How you approach achieving you goals will depend partly on what they are. But there are a few simple techniques that will make them easier to keep track of, keep you more focused and make success more likely~

  • Write them down. Getting your goals in print will make them more real and serve as a reminder for when your motivation wanders~ it happens to us all!
  • Be specific. As mentioned before, a specific goal will give you something more measurable. Go into as much detail as possible~ including when writing them down~ and this will also make your goals more real, as you imagine the outcome and attach positive emotions to them.
  • Make some changes. Align your life to allow for the goal to be completed. If your goal is to move house for example, is your current place in a state where you are ready to move? De-clutter your life and start making room for your success now~ it will put you in the right frame of mind and make success a smoother ride.
  • Break them down. To prevent your goals from becoming overwhelming, break them down into smaller, manageable tasks and tick them off as you complete them. This will give constant motivational boosts and help you keep track of your progress.
  • Make it a habit. Break your tasks down into daily, weekly and monthly 'to-do' lists and take 1-3 actions each day towards goal success. After 21 days it should become a habit and make taking daily goal actions more effortless.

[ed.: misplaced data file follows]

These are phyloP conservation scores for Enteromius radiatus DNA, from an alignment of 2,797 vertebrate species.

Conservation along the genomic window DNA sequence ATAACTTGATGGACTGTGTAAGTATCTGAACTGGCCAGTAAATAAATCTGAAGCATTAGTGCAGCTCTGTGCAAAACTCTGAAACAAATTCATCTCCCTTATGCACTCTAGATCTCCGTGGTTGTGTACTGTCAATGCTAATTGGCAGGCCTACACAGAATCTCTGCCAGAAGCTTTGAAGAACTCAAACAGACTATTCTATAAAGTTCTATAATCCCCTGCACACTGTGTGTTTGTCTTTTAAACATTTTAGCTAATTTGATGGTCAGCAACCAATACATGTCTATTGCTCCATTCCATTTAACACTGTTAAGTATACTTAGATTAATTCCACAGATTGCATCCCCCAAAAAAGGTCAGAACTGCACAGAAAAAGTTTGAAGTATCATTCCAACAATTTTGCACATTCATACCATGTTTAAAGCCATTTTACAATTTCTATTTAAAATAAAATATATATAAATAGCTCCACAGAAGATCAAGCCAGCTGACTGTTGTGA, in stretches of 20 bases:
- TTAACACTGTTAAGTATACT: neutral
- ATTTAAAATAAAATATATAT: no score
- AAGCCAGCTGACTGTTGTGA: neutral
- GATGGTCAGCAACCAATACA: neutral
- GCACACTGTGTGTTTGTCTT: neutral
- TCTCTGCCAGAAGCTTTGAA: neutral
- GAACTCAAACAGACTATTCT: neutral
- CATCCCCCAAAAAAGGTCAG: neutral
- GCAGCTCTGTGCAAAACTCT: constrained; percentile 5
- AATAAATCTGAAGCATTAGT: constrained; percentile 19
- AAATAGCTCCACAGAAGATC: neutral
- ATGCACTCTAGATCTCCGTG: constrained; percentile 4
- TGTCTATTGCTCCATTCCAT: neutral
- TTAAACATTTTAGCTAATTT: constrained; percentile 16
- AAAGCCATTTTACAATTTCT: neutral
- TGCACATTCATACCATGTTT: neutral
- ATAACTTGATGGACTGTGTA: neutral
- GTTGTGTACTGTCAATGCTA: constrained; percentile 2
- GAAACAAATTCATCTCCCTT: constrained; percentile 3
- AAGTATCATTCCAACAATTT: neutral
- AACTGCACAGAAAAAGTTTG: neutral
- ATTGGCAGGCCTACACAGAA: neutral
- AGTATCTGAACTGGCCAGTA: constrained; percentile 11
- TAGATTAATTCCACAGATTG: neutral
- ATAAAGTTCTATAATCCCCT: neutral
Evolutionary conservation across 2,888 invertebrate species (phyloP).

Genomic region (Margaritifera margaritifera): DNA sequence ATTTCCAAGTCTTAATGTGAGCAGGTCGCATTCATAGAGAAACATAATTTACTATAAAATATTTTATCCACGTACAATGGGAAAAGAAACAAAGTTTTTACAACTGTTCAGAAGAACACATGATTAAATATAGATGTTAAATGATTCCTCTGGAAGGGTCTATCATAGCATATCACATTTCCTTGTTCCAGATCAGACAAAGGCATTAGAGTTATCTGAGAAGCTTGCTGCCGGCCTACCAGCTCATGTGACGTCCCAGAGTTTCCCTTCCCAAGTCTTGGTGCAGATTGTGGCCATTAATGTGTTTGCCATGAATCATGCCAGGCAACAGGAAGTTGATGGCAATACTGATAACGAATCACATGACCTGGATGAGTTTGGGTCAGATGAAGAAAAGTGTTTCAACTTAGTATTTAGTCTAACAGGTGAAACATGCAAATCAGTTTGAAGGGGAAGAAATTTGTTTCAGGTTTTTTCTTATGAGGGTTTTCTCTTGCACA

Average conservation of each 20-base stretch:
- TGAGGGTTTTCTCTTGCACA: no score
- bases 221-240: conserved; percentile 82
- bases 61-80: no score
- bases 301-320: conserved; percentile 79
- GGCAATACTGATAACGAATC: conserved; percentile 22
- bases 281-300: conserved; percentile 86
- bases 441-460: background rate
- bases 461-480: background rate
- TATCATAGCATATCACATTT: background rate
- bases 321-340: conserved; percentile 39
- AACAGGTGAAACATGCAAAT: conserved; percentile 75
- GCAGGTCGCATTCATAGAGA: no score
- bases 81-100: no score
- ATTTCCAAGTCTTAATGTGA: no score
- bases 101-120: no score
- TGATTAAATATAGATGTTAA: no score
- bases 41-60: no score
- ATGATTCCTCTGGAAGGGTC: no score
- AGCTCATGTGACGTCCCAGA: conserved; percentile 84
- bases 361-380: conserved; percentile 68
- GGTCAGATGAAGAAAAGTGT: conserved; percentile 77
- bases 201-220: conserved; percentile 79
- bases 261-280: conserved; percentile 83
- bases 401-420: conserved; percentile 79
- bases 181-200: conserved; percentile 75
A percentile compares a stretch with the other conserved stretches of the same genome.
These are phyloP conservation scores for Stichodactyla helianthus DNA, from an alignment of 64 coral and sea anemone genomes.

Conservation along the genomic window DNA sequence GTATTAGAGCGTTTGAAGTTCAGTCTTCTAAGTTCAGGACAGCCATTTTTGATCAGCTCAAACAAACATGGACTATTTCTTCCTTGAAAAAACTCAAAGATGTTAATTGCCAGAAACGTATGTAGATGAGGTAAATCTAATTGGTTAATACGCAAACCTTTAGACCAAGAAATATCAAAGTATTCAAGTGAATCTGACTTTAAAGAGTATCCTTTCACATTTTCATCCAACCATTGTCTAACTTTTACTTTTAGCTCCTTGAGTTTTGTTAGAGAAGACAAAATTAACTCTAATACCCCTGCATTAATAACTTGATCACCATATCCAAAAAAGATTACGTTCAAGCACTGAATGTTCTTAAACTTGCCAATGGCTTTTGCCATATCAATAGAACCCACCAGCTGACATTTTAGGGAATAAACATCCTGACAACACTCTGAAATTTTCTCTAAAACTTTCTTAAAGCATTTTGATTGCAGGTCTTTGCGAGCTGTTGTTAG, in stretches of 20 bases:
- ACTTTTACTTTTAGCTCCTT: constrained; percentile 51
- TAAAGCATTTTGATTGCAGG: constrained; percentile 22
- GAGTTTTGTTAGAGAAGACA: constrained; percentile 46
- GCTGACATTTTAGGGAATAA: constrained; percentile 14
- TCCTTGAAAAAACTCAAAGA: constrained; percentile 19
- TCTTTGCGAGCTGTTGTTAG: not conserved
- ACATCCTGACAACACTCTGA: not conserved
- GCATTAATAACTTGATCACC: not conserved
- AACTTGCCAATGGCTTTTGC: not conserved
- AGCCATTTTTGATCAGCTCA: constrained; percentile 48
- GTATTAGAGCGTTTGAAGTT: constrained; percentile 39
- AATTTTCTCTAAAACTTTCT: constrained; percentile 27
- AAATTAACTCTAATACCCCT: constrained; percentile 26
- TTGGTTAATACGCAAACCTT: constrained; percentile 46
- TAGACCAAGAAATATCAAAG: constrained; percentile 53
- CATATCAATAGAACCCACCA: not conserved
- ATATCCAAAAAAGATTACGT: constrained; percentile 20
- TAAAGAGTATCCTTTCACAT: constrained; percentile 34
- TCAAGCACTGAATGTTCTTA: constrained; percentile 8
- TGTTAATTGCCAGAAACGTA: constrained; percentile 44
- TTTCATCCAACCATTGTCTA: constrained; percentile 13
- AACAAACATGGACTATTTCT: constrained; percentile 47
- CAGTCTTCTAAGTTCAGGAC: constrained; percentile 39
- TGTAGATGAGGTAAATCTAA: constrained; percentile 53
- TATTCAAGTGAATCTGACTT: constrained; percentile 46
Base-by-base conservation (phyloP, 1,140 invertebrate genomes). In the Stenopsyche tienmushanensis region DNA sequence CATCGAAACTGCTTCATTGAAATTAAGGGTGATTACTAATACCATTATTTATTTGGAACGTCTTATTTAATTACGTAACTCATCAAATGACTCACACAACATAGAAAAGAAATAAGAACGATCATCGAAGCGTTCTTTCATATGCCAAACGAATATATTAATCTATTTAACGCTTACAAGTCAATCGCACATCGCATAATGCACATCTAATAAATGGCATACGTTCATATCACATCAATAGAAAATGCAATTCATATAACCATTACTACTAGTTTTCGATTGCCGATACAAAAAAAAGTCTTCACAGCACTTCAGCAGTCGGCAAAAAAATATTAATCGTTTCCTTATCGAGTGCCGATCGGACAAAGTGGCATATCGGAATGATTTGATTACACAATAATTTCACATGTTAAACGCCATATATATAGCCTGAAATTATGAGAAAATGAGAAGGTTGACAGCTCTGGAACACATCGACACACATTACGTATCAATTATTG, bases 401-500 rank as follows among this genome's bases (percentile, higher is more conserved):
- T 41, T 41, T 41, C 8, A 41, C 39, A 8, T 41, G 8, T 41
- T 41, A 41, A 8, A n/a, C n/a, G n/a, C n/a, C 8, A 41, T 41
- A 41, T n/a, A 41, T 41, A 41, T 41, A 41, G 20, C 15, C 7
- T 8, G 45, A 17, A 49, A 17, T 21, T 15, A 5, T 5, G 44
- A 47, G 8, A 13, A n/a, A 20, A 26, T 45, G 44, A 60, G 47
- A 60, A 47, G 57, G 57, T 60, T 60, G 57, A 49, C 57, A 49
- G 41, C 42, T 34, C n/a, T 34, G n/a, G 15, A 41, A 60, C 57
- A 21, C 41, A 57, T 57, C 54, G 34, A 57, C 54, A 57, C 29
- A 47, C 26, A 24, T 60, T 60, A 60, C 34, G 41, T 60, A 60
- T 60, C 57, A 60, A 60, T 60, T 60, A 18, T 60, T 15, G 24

• Take time out. Give yourself regular time out to relax and reflect on what you have done so far. Rest will give you fresh eyes and more energy. Make time to actually look at how much you have ticked off your list~ this will again boost motivation and give you a chance to make changes where necessary.


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    • thost profile image

      thost 5 years ago from Dublin, Ireland

      Breaking down goals is such a simple idea so many people overlook. You give very good advice here. Thank you for sharing. I will vote up.

    • Nyamache profile image

      Joshua Nyamache 5 years ago from Kenya

      I cannot imagine living without having goals. As far as I am concerned having goals to achieve makes a person to have a purpose. When goals are achieved a person prospers. They are essential for self-improvement. However, we should always set realistic goals.

    • KarenCreftor profile image

      Karen Creftor 5 years ago from Kent, UK

      Hi all, thanks for your lovely comments :D

      Being so forgetful, 'to-do' lists are essential for me hehe

      Completely agree jpmc! I love the motivational boosts that checking off each task gives too.

      ~Kaz x

    • jpcmc profile image

      JP Carlos 5 years ago from Quezon CIty, Phlippines

      Breaking down goals into manageable tasks is often forgotten. As such, people constantly fail because they are overwhelmed.

    • GoodLady profile image

      Penelope Hart 5 years ago from Rome, Italy

      I like the analytical breakdown here - which makes actually achieving goals sound really quite possible...nice one. I'm OK with goals if I'm with someone. Not so good on my own.

    • Judi Bee profile image

      Judith Hancock 5 years ago from UK

      Yep, "vague" - that's my downfall!